Plow Field, Pay Government $35 Million?

It's happening in California, where the case goes to penalty trial in August, if the Trump administration doesn't stop it before then.



A California farmer wheat farmer faces up to $35 million in fines for violating federal wetlands regulations. But it's unclear whether the law in question was supposed to apply to him, and the rules themselves represent a decades-long effort to "make everything a wetland," essentially depriving individuals of due process protections for alleged crimes against the environment.

The farmer in question is John Duarte, who runs Duarte Nursery near Modesto. In 2012 he purchased 450 acres of land, planning to grow wheat on it. Duarte knew the property contained swales and wetlands, which are considered "waters of the United States" and therefore fall under the purview of the Clean Water Act. But the act includes exemptions for "established (ongoing) farming…activites," including plowing. So he thought that he was in the clear, legally speaking. He also hired a consultant to map out where the wetlands were, so as to avoid places where he might cause harm.

One of Duarte's lawyers told the Redding Record Searchlight that his client did plow some of the wetlands, but the attorney insists that there was no significant damage and that the plowing went no deeper than 7 inches. The government disagrees, claiming that Duarte used a ripper that dug 10 inches into the soil. Either way, the authorities argue that the Clean Water Act's exemption didn't apply to Duarte because his land had not been farmed for at least 20 years; therefore, the government concluded, he was bringing new land into production.

Duarte was able to grow the wheat, but the U.S. Army Corps of Engineers and the California Central Valley Regional Water Quality Control Board ordered him not to harvest it, telling him he'd need a permit to work the land.

"The case is the first time that we're aware of that says you need to get a permit to plow to grow crops," attorney Anthony Francois of the Pacific Legal Foundation, a public interest law firm which has helped told the Record Searchlight. "How do you impose a multimillion penalty on someone for thinking the law says what it says?"

Duarte sued California and the Army Corps of Engineers for violating his due process rights, since they sent their cease-and-desist order without a hearing. The government then countersued over the alleged Clean Water Act violation. Last June, District Judge Kimberly Mueller issued a summary judgement in favor of the Army Corps of Engineers, finding that Duarte's due process rights had not been violated, that the cease-and-desist letter was not an "enforcement action," and that the Clean Water Act's exemption didn't apply. The case now goes to a penalty trial; the prosecution is asking for a fines totalling nearly $35 million.

Critics of the Obama administration often pointed to the case as an example of regulatory overreach. With a new president's deregulatory rhetoric in the air, Duarte's attorneys hope to work out a better deal. They met with the Justice Department earlier this month to discuss the prospect of a settlement.

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  1. sooo….it was farmed 20 years ago? so how the fuck is it new farmland fuckers!?!?!

    If it was once farmed in this countries history it is fucking farmland free to be tilled.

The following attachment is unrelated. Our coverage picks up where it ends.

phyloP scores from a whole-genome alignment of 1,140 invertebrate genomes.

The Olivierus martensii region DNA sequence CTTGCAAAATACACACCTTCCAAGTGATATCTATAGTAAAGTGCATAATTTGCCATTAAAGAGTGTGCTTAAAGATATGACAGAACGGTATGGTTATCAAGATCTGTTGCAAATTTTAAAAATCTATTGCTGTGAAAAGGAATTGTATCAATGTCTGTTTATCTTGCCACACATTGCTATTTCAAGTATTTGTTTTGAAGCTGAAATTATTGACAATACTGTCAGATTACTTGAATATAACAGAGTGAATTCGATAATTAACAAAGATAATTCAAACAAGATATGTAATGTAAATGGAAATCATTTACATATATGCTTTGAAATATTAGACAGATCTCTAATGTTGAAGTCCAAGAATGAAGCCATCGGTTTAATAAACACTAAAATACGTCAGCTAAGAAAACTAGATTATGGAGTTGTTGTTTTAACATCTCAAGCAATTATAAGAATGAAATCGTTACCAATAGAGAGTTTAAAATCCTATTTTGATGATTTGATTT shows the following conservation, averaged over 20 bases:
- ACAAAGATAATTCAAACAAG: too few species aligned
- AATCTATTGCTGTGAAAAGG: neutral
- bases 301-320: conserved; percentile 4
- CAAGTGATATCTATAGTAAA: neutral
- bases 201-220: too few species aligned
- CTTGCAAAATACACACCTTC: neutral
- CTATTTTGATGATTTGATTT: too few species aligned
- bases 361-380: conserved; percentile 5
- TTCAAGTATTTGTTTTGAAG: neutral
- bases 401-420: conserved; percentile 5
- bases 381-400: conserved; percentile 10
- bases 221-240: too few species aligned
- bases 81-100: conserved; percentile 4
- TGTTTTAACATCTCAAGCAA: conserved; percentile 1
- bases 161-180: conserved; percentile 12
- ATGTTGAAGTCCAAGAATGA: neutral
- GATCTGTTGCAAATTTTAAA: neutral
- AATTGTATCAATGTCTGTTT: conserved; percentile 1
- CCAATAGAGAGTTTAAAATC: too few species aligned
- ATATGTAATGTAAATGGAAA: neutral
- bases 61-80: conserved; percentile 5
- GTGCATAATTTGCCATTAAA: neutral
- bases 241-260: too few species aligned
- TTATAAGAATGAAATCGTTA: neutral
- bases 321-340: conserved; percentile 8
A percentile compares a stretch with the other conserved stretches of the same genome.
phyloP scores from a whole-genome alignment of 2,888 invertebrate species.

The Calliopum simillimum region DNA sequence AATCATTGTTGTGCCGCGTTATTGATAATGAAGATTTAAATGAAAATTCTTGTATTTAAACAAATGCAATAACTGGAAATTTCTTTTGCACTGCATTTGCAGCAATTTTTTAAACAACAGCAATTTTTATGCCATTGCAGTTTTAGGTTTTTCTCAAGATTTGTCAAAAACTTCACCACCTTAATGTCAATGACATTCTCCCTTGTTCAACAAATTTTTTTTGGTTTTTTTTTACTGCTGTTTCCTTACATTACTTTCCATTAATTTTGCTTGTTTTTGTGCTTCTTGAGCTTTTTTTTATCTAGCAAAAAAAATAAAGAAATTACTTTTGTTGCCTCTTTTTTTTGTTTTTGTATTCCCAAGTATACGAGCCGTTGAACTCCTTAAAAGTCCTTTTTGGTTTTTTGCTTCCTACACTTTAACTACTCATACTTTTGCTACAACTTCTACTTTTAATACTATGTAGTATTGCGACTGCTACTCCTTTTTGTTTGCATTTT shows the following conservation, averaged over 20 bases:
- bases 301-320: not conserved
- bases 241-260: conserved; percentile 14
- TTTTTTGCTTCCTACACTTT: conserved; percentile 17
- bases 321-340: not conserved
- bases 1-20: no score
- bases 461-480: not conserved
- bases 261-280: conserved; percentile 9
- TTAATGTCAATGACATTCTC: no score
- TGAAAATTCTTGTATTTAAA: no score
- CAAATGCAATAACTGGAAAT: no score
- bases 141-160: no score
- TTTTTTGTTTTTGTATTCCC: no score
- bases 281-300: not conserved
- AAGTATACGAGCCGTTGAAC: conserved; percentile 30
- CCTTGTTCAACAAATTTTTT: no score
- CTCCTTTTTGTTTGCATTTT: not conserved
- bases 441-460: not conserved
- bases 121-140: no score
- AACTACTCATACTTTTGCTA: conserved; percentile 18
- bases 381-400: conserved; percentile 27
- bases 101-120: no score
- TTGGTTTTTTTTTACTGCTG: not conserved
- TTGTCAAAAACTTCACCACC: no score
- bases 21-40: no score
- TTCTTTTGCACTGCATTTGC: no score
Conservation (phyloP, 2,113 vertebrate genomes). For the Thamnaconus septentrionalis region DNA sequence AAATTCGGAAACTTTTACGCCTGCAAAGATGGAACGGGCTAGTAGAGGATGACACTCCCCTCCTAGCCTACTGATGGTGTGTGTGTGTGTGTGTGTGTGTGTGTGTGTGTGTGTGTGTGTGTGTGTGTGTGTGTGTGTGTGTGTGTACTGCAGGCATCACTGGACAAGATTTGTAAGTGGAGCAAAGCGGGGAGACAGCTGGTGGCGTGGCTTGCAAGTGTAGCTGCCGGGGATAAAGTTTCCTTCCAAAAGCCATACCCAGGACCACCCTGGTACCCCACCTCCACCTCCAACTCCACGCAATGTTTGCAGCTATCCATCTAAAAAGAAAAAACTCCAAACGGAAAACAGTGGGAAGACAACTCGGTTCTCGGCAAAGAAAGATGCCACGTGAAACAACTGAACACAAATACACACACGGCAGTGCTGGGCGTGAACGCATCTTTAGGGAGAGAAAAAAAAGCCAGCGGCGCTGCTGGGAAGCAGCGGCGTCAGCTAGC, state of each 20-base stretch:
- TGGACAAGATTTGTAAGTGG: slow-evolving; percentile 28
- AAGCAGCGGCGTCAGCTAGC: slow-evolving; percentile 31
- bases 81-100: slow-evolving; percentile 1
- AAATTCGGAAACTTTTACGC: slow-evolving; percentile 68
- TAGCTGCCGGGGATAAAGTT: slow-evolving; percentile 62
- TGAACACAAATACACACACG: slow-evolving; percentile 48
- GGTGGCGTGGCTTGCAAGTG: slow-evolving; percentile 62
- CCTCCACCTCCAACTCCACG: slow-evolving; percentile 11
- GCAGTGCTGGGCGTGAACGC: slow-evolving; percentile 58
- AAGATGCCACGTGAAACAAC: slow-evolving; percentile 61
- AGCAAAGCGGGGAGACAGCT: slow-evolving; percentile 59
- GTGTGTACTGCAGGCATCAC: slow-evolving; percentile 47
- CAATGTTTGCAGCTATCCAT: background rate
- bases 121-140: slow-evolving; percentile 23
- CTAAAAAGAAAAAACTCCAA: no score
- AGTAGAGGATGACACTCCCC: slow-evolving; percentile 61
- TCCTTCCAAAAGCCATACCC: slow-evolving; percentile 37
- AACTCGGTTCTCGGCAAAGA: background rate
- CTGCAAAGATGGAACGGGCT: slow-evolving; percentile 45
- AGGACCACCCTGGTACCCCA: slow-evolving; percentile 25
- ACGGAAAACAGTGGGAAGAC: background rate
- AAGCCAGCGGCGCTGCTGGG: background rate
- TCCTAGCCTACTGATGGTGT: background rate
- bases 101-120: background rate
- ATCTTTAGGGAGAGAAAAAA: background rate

1. It also must be zoned as farmland.


      1. thats the point. No land should not be farmable if someone owns the deed.

        Total bullshit.

    3. The law doesn’t say anything about “new farmland”. The article says, “…the act includes exemptions for ‘established (ongoing) farming…activites,’ including plowing.” Obviously if there’s been no plowing for 20 years then plowing is not an ongoing activity. Reading the law as a general exemption for plowing was stupid.

      I’m not saying that there were any genuine wetlands at stake. But don’t make determinedly stupid arguments. That doesn’t help.

      1. Either way, the authorities argue that the Clean Water Act’s exemption didn’t apply to Duarte because his land had not been farmed for at least 20 years; therefore, the government concluded, he was bringing new land into production.

        this is what the article said. The government claim according to reason is that since it was not plowed for 20 years. He is bringing in new land into production.

        I said that is bullshit and it isn’t new land. Just because an acitivity hasn’t been down for 1, 5, 10, or 100 years does not mean it can be stopped by government if the person owns it.

        If i bought 100 acres and made a private farm or range the government can fuck off even if it hasn’t been used that way for years!

  2. also those fines are clearly unconstitutional but…staters are going to state.

  3. What most likely happens in these situations is that the Army Corps will take the land as compensation. Usually, in order to mitigate for destroying wetlands, you have to buy several acres elsewhere. They don’t want wetlands in the middle of an area where it isn’t doing much good. There are sensitive wetlands in areas where there are endangered species, and they’ll let you buy a couple of acres of that for them–and then you can destroy an acre on your own property. That’s if the destruction is preapproved.

    If you destroy wetlands without their permission, in addition to whatever criminal charges, they can demand 10 or more acres for every acre you destroyed. If he destroyed 45 acres of wetlands, they could demand 450 acres or more.

    I’ve had a project where we had to map out every single mud puddle. Our consultants mapped out some puddles for fairy shrimp testing that were half an inch deep and two inches across at their widest point. Each puddle required both a dry season test for endangered fairy shrimp and a wet season test. That means the tests can take nine months to a year–assuming it rains enough that year for a wet season test. Running a plow seven inches through those puddles without testing them could certainly destroy habitat as far as the Corps in concerned, and the county and state authorities may not have even weighed in yet.